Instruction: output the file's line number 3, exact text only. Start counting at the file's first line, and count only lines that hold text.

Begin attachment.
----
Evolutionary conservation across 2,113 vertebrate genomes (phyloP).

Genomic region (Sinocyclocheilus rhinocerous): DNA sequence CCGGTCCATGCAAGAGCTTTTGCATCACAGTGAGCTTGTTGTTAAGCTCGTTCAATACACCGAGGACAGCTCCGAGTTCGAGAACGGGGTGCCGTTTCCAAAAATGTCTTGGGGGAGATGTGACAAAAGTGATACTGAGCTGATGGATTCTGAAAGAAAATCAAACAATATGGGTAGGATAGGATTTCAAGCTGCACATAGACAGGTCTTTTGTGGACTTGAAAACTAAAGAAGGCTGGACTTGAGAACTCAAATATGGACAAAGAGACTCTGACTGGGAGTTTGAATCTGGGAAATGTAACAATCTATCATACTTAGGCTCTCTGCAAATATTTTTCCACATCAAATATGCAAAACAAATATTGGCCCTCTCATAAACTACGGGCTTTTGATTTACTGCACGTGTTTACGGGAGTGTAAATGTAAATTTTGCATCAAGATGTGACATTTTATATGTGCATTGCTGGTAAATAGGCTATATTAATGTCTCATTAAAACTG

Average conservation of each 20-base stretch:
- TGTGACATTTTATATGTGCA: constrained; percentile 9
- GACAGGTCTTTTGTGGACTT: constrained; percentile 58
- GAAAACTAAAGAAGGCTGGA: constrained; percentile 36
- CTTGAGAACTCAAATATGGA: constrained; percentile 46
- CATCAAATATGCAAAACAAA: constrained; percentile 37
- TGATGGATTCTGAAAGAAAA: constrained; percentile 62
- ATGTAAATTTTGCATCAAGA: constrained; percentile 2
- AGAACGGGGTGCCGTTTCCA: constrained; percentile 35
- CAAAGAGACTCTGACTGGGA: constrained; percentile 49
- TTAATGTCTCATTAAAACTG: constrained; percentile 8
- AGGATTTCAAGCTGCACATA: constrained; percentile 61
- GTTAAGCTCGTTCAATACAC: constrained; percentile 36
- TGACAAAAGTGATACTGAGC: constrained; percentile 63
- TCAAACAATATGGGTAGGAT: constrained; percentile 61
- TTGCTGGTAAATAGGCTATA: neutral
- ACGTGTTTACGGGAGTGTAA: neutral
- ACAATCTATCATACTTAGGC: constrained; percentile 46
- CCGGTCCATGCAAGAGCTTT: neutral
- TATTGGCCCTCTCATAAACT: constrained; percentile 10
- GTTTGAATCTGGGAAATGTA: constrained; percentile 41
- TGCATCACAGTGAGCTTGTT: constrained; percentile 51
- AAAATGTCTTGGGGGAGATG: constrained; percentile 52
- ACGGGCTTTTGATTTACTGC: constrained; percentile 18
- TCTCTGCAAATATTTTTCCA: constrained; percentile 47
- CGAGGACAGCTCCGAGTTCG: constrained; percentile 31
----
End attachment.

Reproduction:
Average conservation of each 20-base stretch: